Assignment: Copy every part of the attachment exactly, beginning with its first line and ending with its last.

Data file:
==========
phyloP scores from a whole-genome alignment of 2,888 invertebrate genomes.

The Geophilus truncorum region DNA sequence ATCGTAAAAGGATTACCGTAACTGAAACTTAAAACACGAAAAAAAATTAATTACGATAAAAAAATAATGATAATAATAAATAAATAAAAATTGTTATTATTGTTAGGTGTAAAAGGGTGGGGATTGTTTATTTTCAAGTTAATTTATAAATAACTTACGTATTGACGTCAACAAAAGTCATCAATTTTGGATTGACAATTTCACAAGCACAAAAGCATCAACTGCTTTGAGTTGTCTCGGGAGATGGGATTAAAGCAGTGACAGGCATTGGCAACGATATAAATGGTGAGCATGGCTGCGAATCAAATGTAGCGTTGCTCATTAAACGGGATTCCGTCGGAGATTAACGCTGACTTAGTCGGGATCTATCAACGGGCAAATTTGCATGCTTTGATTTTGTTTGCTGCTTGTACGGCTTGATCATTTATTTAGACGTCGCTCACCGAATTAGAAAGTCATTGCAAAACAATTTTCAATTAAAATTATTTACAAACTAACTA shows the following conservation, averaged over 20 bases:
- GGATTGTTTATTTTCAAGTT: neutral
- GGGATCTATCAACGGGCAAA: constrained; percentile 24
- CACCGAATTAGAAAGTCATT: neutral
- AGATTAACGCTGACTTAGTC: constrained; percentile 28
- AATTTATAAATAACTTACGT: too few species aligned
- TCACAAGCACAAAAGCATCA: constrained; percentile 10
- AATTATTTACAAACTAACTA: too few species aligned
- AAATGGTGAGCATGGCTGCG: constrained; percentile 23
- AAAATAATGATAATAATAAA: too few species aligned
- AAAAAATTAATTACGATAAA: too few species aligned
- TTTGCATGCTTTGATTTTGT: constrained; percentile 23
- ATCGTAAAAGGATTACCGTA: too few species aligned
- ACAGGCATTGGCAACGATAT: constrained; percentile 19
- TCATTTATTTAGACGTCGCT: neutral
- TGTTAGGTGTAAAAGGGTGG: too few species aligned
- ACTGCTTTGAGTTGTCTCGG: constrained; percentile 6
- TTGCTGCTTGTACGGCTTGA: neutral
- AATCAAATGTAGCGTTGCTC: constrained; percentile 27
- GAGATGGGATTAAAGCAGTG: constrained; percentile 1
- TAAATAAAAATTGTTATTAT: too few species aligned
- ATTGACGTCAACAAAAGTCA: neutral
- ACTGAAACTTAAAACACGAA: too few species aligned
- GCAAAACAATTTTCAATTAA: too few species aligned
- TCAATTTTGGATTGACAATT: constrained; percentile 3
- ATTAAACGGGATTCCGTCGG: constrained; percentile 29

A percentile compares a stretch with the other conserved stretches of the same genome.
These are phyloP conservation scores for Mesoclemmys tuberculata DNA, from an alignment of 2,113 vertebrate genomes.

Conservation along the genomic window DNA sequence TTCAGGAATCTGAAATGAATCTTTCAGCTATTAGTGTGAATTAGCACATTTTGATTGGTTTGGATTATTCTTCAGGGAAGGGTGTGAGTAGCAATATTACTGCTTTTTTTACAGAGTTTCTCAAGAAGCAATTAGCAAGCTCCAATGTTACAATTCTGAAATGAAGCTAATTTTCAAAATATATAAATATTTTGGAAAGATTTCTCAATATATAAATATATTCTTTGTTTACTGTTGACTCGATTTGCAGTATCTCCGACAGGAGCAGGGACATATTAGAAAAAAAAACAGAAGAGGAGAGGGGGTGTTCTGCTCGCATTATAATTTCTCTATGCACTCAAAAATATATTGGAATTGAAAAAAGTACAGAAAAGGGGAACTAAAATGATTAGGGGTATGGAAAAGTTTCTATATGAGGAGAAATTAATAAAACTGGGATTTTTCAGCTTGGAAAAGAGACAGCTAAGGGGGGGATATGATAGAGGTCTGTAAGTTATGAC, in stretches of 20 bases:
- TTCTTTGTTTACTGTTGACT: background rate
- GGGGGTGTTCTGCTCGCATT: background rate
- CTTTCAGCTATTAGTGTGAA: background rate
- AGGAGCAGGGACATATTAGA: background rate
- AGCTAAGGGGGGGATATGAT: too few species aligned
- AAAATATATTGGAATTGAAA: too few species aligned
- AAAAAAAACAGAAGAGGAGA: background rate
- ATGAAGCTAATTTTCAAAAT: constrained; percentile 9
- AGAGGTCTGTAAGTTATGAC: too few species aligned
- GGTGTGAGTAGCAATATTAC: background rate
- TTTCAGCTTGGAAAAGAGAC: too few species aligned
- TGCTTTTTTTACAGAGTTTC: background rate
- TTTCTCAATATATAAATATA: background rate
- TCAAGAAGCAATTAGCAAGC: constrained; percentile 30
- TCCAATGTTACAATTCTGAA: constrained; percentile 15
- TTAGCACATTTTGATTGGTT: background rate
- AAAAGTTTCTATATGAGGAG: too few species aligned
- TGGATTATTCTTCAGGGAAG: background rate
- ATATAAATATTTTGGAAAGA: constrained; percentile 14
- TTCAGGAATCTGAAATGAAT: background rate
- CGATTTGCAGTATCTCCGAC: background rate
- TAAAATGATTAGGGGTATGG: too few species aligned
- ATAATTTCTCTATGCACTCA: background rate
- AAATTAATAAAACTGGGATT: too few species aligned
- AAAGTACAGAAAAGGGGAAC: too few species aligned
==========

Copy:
phyloP scores from a whole-genome alignment of 2,888 invertebrate genomes.

The Geophilus truncorum region DNA sequence ATCGTAAAAGGATTACCGTAACTGAAACTTAAAACACGAAAAAAAATTAATTACGATAAAAAAATAATGATAATAATAAATAAATAAAAATTGTTATTATTGTTAGGTGTAAAAGGGTGGGGATTGTTTATTTTCAAGTTAATTTATAAATAACTTACGTATTGACGTCAACAAAAGTCATCAATTTTGGATTGACAATTTCACAAGCACAAAAGCATCAACTGCTTTGAGTTGTCTCGGGAGATGGGATTAAAGCAGTGACAGGCATTGGCAACGATATAAATGGTGAGCATGGCTGCGAATCAAATGTAGCGTTGCTCATTAAACGGGATTCCGTCGGAGATTAACGCTGACTTAGTCGGGATCTATCAACGGGCAAATTTGCATGCTTTGATTTTGTTTGCTGCTTGTACGGCTTGATCATTTATTTAGACGTCGCTCACCGAATTAGAAAGTCATTGCAAAACAATTTTCAATTAAAATTATTTACAAACTAACTA shows the following conservation, averaged over 20 bases:
- GGATTGTTTATTTTCAAGTT: neutral
- GGGATCTATCAACGGGCAAA: constrained; percentile 24
- CACCGAATTAGAAAGTCATT: neutral
- AGATTAACGCTGACTTAGTC: constrained; percentile 28
- AATTTATAAATAACTTACGT: too few species aligned
- TCACAAGCACAAAAGCATCA: constrained; percentile 10
- AATTATTTACAAACTAACTA: too few species aligned
- AAATGGTGAGCATGGCTGCG: constrained; percentile 23
- AAAATAATGATAATAATAAA: too few species aligned
- AAAAAATTAATTACGATAAA: too few species aligned
- TTTGCATGCTTTGATTTTGT: constrained; percentile 23
- ATCGTAAAAGGATTACCGTA: too few species aligned
- ACAGGCATTGGCAACGATAT: constrained; percentile 19
- TCATTTATTTAGACGTCGCT: neutral
- TGTTAGGTGTAAAAGGGTGG: too few species aligned
- ACTGCTTTGAGTTGTCTCGG: constrained; percentile 6
- TTGCTGCTTGTACGGCTTGA: neutral
- AATCAAATGTAGCGTTGCTC: constrained; percentile 27
- GAGATGGGATTAAAGCAGTG: constrained; percentile 1
- TAAATAAAAATTGTTATTAT: too few species aligned
- ATTGACGTCAACAAAAGTCA: neutral
- ACTGAAACTTAAAACACGAA: too few species aligned
- GCAAAACAATTTTCAATTAA: too few species aligned
- TCAATTTTGGATTGACAATT: constrained; percentile 3
- ATTAAACGGGATTCCGTCGG: constrained; percentile 29

A percentile compares a stretch with the other conserved stretches of the same genome.
These are phyloP conservation scores for Mesoclemmys tuberculata DNA, from an alignment of 2,113 vertebrate genomes.

Conservation along the genomic window DNA sequence TTCAGGAATCTGAAATGAATCTTTCAGCTATTAGTGTGAATTAGCACATTTTGATTGGTTTGGATTATTCTTCAGGGAAGGGTGTGAGTAGCAATATTACTGCTTTTTTTACAGAGTTTCTCAAGAAGCAATTAGCAAGCTCCAATGTTACAATTCTGAAATGAAGCTAATTTTCAAAATATATAAATATTTTGGAAAGATTTCTCAATATATAAATATATTCTTTGTTTACTGTTGACTCGATTTGCAGTATCTCCGACAGGAGCAGGGACATATTAGAAAAAAAAACAGAAGAGGAGAGGGGGTGTTCTGCTCGCATTATAATTTCTCTATGCACTCAAAAATATATTGGAATTGAAAAAAGTACAGAAAAGGGGAACTAAAATGATTAGGGGTATGGAAAAGTTTCTATATGAGGAGAAATTAATAAAACTGGGATTTTTCAGCTTGGAAAAGAGACAGCTAAGGGGGGGATATGATAGAGGTCTGTAAGTTATGAC, in stretches of 20 bases:
- TTCTTTGTTTACTGTTGACT: background rate
- GGGGGTGTTCTGCTCGCATT: background rate
- CTTTCAGCTATTAGTGTGAA: background rate
- AGGAGCAGGGACATATTAGA: background rate
- AGCTAAGGGGGGGATATGAT: too few species aligned
- AAAATATATTGGAATTGAAA: too few species aligned
- AAAAAAAACAGAAGAGGAGA: background rate
- ATGAAGCTAATTTTCAAAAT: constrained; percentile 9
- AGAGGTCTGTAAGTTATGAC: too few species aligned
- GGTGTGAGTAGCAATATTAC: background rate
- TTTCAGCTTGGAAAAGAGAC: too few species aligned
- TGCTTTTTTTACAGAGTTTC: background rate
- TTTCTCAATATATAAATATA: background rate
- TCAAGAAGCAATTAGCAAGC: constrained; percentile 30
- TCCAATGTTACAATTCTGAA: constrained; percentile 15
- TTAGCACATTTTGATTGGTT: background rate
- AAAAGTTTCTATATGAGGAG: too few species aligned
- TGGATTATTCTTCAGGGAAG: background rate
- ATATAAATATTTTGGAAAGA: constrained; percentile 14
- TTCAGGAATCTGAAATGAAT: background rate
- CGATTTGCAGTATCTCCGAC: background rate
- TAAAATGATTAGGGGTATGG: too few species aligned
- ATAATTTCTCTATGCACTCA: background rate
- AAATTAATAAAACTGGGATT: too few species aligned
- AAAGTACAGAAAAGGGGAAC: too few species aligned